Source: Business Times: Published August 1, 2009
'Goodwill' gesture for GreatLink Choice investments may
increase pressure on other firms
By CONRAD TAN Singapore
The life insurer, which is 87 per cent owned by OCBC Bank, said it expects to take a hit of about $250 million in its financial results for the third quarter.
Great Eastern offered yesterday to redeem all 594 million units of GreatLink Choice investment-linked products it has sold, at their par value of $1 each, less all yearly payouts to date.
That means policyholders who choose to redeem their units will be left with the initial sum they invested in the product, without any gains or losses on their investment, after including the payouts they have received so far.
The one-time offer will be open from Aug 3 to 28.
Great Eastern chief executive Ng Keng Hooi emphasised in a statement that it was making the offer voluntarily 'as a gesture of goodwill', and said that the offer would not apply to any of its other products.
Great Eastern did not sell any other similar structured products to its policyholders, he added. But its decision yesterday is likely to increase the pressure on other firms here that sold structured investment products which have since suffered heavy losses to make similar offers to buy back the products at their original value.
The Monetary Authority of Singapore (MAS) said in a statement that it 'welcomes efforts by financial institutions to take appropriate steps to maintain the trust and confidence of their customers based on their own commercial considerations'.
The GreatLink Choice series of products were structured with the underlying investments in collateralised debt obligations or CDOs and were sold in five tranches between September 2005 and October 2007.
Each tranche paid a fixed yearly coupon - ranging from 3.5 per cent to 4.9 per cent for the different tranches.
The stated objective of the funds set up to invest the proceeds from each tranche was to maintain the fixed yearly payment while offering '100 per cent capital protection on maturity' - which ranged from five to seven years. But neither the coupon payments nor the return of the full principal at maturity were backed by a formal guarantee.
Instead, the yearly payments and the principal protection depended on the performance of a reference pool of over 100 'credit names' comprising corporate and government debt issuers, as well as on associated derivative transactions. As more of the credit names defaulted, both the yearly payments and the principal invested could be eroded.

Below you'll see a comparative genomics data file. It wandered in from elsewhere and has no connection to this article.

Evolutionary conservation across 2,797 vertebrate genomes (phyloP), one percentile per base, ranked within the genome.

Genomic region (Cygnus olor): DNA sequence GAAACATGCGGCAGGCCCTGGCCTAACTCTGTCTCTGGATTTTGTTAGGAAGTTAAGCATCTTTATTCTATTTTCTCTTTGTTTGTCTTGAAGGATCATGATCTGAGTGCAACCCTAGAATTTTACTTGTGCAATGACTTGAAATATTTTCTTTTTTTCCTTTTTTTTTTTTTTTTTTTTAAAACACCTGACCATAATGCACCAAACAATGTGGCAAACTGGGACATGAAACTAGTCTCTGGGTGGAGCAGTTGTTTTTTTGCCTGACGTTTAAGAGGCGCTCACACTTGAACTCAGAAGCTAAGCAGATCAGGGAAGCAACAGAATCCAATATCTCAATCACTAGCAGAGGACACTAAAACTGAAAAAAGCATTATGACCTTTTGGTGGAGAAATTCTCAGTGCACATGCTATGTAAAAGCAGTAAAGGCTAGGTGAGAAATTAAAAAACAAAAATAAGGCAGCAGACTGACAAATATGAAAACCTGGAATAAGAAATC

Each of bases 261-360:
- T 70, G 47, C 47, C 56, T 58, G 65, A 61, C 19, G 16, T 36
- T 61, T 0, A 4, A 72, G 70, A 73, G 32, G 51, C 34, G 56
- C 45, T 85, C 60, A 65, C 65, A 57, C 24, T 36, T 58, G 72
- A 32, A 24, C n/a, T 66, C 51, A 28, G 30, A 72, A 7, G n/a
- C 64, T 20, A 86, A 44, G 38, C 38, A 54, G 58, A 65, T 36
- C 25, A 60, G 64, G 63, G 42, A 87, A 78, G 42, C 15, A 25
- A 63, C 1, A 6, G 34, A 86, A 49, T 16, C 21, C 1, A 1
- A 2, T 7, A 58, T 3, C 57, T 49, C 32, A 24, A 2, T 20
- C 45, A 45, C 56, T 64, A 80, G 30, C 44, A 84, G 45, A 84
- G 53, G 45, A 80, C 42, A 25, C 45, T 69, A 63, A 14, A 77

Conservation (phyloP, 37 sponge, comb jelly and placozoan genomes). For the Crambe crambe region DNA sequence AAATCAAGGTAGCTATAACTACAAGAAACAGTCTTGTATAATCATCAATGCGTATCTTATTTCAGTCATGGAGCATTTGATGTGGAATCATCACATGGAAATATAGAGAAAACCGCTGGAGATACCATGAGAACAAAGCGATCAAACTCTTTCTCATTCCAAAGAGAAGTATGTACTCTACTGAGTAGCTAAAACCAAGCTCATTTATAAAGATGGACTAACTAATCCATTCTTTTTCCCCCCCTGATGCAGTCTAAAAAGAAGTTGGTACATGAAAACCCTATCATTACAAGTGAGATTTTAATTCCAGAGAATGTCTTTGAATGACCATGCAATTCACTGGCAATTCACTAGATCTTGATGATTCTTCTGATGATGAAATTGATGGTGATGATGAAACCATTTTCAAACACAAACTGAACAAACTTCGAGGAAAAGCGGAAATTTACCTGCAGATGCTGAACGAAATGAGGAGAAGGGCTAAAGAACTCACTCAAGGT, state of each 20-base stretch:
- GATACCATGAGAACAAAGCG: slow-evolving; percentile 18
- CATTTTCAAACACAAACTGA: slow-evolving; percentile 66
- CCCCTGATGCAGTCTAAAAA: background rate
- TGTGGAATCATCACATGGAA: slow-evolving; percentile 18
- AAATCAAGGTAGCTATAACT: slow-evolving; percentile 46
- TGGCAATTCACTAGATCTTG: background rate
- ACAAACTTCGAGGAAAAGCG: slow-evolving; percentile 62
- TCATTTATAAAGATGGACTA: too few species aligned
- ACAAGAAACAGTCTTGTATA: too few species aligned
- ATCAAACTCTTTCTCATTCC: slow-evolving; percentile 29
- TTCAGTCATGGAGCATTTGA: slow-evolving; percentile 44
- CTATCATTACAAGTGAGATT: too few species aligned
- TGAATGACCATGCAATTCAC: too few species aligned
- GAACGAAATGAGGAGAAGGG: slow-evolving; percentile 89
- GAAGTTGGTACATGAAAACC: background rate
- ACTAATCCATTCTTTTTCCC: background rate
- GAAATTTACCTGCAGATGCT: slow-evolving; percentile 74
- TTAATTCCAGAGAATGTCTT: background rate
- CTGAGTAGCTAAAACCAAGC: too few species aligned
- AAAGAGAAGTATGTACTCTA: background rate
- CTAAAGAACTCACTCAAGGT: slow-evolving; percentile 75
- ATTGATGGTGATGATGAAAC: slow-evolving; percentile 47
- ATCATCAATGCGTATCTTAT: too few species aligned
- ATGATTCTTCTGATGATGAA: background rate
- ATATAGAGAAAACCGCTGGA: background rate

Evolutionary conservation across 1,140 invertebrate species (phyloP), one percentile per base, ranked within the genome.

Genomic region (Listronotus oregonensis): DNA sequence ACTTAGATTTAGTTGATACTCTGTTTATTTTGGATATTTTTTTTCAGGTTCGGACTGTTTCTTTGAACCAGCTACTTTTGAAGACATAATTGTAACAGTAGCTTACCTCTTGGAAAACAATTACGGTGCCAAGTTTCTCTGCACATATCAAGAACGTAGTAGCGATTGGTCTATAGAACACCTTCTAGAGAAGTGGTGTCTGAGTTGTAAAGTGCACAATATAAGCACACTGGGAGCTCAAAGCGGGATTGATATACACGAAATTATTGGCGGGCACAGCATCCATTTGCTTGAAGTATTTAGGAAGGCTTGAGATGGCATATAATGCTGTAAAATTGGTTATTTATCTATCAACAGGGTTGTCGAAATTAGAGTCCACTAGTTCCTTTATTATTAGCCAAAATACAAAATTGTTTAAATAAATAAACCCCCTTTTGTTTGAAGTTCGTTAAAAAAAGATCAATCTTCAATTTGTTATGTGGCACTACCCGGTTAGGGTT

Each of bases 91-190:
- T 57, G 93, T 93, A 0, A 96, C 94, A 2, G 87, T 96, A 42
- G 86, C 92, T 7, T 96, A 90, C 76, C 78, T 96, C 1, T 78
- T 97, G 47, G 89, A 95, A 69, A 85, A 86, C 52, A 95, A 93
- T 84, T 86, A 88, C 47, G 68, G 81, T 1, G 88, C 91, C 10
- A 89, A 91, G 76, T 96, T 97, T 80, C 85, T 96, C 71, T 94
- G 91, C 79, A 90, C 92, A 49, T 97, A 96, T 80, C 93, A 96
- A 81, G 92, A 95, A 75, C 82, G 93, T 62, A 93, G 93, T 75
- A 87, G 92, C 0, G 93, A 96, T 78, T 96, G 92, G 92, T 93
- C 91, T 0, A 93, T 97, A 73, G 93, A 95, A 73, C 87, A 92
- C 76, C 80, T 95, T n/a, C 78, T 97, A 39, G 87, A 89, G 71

Investors could redeem their units early - but at the prevailing unit price, which varied with market conditions.
The latest prices available, as at the end of June, show that the market value of some of the units has dropped to less than a fifth of their starting price.
The fourth and fifth tranches - launched on Dec 31, 2006 and Oct 31, 2007, and maturing on Dec 31, 2013 and Oct 31, 2012 respectively - have suffered the worst declines in value. Their unit price at end-June was just 19.2 cents, compared to the initial price of $1.
The first two tranches sold - launched in 2005 on Sept 30 and Oct 31, and maturing on Sept 30 and Oct 31 next year - have fared better. Their unit prices were 61.1 cents and 60.9 cents respectively at the end of June, or about 40 per cent below par.
The third tranche, which was launched on Aug 31, 2006 and which matures on Aug 31, 2013, had a market value of 29.8 cents at end-June.
The latest quarterly reports of the five funds show that at least six of the names in each of their reference pools of credits have defaulted. The failed names include Lehman Brothers and Washington Mutual in the US and Icelandic banks Glitnir, Landsbanki and Kaupthing - all of which collapsed in quick succession in September and October last year.
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